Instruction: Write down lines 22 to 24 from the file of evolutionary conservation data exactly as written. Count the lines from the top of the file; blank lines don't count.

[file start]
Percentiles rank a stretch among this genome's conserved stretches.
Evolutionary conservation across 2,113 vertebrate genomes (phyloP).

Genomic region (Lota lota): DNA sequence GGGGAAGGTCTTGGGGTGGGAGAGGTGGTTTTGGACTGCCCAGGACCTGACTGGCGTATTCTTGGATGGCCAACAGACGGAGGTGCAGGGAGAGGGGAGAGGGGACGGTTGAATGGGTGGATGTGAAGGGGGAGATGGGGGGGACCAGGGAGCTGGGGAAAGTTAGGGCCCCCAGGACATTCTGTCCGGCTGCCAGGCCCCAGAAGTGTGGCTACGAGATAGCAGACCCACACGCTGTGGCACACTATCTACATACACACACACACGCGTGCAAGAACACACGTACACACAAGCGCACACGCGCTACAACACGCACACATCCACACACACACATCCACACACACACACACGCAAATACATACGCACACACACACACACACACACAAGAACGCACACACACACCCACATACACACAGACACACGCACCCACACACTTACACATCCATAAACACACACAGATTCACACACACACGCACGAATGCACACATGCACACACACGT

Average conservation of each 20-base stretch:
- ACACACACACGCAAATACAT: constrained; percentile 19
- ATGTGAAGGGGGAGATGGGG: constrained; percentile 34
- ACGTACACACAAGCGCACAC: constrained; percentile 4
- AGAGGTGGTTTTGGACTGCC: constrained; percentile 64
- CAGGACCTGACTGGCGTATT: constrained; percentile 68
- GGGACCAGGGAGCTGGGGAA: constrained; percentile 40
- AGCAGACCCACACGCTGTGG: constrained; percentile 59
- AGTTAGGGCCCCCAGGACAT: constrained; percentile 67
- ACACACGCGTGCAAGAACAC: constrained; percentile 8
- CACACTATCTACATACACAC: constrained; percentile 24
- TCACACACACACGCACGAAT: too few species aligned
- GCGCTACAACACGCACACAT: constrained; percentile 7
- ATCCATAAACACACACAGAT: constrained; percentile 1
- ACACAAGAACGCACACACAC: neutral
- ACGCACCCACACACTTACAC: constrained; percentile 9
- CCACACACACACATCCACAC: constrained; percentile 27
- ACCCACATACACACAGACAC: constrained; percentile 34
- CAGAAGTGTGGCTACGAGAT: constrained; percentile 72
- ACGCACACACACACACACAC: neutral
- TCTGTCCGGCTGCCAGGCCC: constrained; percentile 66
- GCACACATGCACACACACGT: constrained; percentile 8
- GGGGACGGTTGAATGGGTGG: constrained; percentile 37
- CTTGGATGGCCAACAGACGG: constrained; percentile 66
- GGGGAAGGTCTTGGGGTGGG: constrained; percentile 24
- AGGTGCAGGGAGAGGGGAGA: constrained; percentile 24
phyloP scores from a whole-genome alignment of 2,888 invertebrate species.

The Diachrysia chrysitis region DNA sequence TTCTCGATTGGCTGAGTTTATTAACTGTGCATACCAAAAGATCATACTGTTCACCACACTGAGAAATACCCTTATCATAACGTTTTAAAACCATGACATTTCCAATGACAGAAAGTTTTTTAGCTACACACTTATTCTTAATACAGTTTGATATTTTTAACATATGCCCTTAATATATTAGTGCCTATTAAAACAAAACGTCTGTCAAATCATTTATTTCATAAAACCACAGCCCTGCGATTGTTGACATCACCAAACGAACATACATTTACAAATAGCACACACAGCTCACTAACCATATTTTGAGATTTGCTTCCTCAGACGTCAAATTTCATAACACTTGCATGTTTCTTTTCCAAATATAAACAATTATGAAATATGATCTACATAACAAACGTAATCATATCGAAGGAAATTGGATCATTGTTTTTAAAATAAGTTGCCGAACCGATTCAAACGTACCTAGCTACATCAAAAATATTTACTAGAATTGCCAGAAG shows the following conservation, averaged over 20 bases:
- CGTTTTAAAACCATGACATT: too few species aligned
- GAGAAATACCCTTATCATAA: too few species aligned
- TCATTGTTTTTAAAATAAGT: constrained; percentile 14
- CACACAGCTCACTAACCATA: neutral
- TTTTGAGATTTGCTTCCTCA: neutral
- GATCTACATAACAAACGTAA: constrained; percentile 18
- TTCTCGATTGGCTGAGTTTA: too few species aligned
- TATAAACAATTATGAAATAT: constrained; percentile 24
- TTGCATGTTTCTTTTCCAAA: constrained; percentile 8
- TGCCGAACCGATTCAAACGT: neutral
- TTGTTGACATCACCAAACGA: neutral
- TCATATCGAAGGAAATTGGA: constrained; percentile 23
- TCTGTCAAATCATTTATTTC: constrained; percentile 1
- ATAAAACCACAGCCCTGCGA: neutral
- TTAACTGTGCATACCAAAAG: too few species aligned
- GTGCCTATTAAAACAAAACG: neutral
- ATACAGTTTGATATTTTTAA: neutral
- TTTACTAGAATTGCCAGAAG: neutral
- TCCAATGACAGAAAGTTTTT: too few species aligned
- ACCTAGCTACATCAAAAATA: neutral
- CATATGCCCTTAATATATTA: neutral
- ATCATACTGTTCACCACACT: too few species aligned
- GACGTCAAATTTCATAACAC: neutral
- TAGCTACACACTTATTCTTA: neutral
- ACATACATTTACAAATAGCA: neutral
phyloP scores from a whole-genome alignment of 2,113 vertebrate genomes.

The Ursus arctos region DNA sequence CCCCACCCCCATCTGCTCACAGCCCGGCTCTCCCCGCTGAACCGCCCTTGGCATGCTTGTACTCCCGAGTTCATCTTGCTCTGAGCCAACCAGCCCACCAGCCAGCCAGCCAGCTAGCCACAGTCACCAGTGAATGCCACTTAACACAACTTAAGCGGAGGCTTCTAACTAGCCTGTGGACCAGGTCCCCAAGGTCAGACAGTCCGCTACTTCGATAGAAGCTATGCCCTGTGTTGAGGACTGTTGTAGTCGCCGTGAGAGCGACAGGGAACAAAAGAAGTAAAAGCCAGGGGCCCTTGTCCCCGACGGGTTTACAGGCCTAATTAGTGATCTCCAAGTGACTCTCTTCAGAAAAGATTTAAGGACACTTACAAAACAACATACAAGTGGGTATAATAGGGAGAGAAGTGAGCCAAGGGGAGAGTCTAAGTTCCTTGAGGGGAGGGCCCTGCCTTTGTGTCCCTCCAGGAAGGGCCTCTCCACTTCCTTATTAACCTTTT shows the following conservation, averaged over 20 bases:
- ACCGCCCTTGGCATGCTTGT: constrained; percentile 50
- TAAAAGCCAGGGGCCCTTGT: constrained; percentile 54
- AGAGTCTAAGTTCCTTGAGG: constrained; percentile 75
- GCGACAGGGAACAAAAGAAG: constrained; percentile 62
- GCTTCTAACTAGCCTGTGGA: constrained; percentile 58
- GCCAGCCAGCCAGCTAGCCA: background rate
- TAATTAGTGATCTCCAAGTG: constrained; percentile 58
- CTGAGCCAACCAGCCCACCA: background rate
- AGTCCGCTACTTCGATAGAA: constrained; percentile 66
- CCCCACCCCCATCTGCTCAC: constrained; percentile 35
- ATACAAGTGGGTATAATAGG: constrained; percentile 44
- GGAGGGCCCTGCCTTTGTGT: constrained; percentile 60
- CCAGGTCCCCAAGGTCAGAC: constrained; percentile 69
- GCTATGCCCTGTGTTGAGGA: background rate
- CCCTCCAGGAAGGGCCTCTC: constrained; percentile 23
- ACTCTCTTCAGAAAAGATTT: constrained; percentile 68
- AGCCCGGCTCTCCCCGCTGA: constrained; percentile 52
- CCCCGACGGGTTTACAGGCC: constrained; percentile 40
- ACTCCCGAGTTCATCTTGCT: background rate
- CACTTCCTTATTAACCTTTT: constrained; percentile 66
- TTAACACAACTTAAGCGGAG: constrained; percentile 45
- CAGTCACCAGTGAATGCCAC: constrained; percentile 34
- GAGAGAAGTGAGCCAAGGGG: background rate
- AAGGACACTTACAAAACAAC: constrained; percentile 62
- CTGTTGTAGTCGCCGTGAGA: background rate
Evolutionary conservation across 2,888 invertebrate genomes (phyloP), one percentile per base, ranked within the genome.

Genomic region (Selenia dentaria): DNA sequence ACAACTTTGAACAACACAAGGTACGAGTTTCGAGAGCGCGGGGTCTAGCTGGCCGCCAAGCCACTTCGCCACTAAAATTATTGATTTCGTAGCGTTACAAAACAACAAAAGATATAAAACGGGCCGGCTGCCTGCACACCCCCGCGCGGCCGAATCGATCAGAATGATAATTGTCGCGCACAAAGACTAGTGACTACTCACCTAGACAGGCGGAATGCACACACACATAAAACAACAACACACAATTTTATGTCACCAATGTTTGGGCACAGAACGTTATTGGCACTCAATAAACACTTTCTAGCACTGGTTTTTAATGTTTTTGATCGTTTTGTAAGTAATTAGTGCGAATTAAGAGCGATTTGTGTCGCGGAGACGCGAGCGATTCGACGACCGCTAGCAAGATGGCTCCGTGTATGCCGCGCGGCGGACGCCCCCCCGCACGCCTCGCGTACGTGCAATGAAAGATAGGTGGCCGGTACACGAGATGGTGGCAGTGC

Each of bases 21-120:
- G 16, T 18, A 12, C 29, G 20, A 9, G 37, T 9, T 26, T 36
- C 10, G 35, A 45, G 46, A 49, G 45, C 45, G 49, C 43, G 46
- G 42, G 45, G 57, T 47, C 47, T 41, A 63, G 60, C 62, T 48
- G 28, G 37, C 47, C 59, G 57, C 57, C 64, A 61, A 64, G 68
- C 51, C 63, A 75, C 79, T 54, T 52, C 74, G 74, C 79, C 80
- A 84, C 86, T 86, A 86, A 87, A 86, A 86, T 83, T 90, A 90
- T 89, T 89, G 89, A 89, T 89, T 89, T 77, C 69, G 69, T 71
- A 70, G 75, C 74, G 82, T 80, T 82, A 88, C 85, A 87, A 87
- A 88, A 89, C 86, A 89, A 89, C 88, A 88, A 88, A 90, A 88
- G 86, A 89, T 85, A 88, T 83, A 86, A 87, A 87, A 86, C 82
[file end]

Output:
- CAGAAGTGTGGCTACGAGAT: constrained; percentile 72
- ACGCACACACACACACACAC: neutral
- TCTGTCCGGCTGCCAGGCCC: constrained; percentile 66